Encrypted messaging service Telegram says it gained 3 MILLION new users during historic Facebook outage
- Telegram CEO Pavel Durov said the service gained 3 million users over 24 hours
- He alluded to the fact that the spike was tied to Facebook’s hours-long outages
- Facebook, Instagram, WhatsApp and Messenger were down on Wednesday
While Facebook‘s family of apps was crippled by historic worldwide outages, a competitor gained a massive influx in users.
Pavel Durov, founder and CEO of encrypted messaging service Telegram, confirmed early Thursday that the platform had registered 3 million new users during the time that Facebook’s apps were down.
Facebook, Instagram, Messenger and WhatsApp suffered from outages that remained unresolved for most of Wednesday, with the incident believed to be the longest disruption in service ever recorded for the social media giant.
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Pavel Durov, CEO of encrypted messaging service Telegram, said early Thursday that the platform had registered 3 million new users during the time that Facebook’s apps were down
‘I see 3 million new users signed up for Telegram within the last 24 hours,’ Durov wrote on his personal Telegram channel.
‘Good. We have true privacy and unlimited space for everyone.’
Telegram has grown steadily in recent years, with the chat service positioning itself as ‘the most secure mass marketing message system in the world.’
Last March, Telegram reached 200 million monthly active users, so this latest boost is a sizable addition.
Similar to Facebook-owned WhatsApp, the site offers end-to-end encryption for users’ messages, as well as a host of other security features, although some experts have called into question just how secure it really is.
Telegram also claims it will never sell ads or monetize users’ data for targeted ads – a practice that Facebook and its family of apps have been criticized for in the past.
Durov posted the message about the user boost to his personal Telegram channel. The app has seen steady growth in recent years, amassing some 200 million active users as of last March
Telegram’s CEO alluded that the Facebook outage led to a spike in users. Facebook has denied it was hacked despite the most severe outage in the firm’s history that kept Instagram and WhatsApp users locked out for more than 14 hours, with some till unable to log in
‘Telegram is not intended to bring revenue, it will never sell ads or accept outside investment. It also cannot be sold,’ the company’s website states.
‘We’re not building a “user base,” we are building a messenger for the people.’
Durov didn’t explicitly say that the Facebook outages were the catalyst for the recent influx of users, but he seemed to allude to it in a subtle dig at Facebook, saying the app has ‘true privacy.’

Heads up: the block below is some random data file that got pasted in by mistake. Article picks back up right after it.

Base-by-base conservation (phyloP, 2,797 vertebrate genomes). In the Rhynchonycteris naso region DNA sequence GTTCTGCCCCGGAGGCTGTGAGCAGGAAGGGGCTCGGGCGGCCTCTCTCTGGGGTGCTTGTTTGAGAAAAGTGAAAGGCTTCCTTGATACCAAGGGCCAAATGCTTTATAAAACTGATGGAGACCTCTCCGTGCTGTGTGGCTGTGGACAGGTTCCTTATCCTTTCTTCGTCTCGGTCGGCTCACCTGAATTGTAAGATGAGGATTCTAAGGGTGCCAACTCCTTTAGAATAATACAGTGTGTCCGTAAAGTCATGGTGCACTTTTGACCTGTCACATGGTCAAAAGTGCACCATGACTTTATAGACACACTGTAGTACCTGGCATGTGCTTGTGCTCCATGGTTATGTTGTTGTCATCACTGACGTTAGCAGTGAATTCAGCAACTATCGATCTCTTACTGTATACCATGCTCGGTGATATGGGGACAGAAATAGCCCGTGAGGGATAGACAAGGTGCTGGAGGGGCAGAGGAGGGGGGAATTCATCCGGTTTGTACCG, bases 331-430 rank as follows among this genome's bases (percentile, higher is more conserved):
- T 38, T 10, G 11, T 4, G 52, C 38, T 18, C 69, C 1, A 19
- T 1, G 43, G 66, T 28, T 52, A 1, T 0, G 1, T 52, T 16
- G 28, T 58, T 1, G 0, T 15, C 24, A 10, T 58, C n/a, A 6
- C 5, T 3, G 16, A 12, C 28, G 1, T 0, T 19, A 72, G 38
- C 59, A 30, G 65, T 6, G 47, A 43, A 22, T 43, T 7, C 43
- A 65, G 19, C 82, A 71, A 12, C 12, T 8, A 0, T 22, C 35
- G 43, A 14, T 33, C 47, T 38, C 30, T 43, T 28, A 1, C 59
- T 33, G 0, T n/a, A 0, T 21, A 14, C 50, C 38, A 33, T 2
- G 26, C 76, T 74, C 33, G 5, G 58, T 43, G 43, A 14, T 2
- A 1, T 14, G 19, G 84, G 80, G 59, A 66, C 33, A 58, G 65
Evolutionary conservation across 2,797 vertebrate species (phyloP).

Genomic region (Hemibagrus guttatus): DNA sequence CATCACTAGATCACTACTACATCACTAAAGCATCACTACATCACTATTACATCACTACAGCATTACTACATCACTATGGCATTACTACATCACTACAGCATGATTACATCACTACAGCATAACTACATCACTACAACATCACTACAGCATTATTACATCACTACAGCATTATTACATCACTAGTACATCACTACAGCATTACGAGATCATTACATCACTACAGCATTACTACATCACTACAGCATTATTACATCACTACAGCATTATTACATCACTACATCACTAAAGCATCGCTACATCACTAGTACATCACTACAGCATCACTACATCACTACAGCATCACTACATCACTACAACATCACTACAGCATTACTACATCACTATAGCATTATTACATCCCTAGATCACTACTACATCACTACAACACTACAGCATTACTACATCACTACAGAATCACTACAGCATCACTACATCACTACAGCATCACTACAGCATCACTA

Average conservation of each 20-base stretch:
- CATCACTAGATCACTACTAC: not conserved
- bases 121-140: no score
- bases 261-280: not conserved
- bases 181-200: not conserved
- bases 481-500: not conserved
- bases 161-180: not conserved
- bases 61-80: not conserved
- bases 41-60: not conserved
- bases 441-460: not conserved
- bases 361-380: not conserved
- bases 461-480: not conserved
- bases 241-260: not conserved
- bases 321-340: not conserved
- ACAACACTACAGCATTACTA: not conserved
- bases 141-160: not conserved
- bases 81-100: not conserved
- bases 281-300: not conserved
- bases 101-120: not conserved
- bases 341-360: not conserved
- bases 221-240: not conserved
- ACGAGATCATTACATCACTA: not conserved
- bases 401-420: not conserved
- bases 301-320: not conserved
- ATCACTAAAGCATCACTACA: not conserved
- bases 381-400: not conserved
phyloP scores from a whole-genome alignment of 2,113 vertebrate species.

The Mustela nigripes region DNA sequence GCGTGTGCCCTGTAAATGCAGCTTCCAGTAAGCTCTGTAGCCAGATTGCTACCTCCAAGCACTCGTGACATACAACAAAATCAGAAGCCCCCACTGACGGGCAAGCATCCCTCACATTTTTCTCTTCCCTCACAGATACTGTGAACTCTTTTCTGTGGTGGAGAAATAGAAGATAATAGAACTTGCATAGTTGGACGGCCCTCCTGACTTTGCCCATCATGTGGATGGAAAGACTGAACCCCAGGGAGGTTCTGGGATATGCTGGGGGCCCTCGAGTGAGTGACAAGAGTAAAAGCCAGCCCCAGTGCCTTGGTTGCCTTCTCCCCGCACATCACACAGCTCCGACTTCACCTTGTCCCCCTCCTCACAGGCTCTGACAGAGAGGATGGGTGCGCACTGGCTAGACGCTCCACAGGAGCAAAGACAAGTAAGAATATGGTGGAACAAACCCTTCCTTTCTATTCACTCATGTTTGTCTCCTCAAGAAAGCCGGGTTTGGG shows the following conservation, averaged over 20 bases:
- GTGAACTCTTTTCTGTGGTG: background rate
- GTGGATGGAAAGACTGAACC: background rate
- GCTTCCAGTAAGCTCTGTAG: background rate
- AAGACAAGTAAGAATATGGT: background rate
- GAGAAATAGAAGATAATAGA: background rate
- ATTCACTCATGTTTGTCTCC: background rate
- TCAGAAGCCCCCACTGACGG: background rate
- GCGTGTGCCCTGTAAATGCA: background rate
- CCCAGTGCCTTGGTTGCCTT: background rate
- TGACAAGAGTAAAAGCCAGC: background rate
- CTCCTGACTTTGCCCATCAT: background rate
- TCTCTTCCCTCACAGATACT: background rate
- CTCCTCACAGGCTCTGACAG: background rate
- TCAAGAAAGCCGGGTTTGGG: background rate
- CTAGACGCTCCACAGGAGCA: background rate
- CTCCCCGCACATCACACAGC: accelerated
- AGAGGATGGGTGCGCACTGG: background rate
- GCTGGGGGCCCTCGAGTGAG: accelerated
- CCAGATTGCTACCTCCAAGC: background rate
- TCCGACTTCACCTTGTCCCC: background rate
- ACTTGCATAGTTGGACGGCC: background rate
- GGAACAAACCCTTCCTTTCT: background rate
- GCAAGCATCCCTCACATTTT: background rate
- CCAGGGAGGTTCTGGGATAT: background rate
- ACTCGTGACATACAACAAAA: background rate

It’s not the first time that Telegram has benefited from its rivals outages.
In 2014, Telegram gained almost 5 million new users when WhatsApp was down for several hours.
During those hours, Telegram also managed to jump to the top of the App Store charts, claiming the No. 1 spot in the social networking category.
WHAT CAUSED FACEBOOK’S LARGEST EVER OUTAGE?
There are a number of explanations as to why problems with Facebook’s own hardware could have caused the outage.
The firm’s claims of a ‘database overload’ on its network of servers could be caused by a range of internal complications.
The 500 ‘internal server error’ messages detected by internet network analysts can be prompted to a variety of snags.
With a network of servers – the computers that relay traffic to and from the firm’s apps and their users – as large as Facebook, complications are bound to arise.
Planned maintenance of the software databases used to ferry this internet traffic, as well as the hardware they are stored on, can lead to scheduled downtime.
In this case, the outage clearly caught the company by surprise, which would explain why it took them so long to bring their apps back online.
Facebook has so far remained tight-lipped over the exact cause of the ‘database overload’.
Potential explanations include updates to the network’s infrastructure that led to unintended consequences.
Another theory put forward suggests that an internet service provider (ISP) in Europe misdirected traffic from Facebook and this problem then spread across the internet.
A useful analogy to explain this explanation is a motorway’s worth of cars being sent down a cul-de-sac due to an incorrect road signal.
The mass failure of components, which includes hard drive storage or power supplies, could also explain the outage, but this would seem unlikely.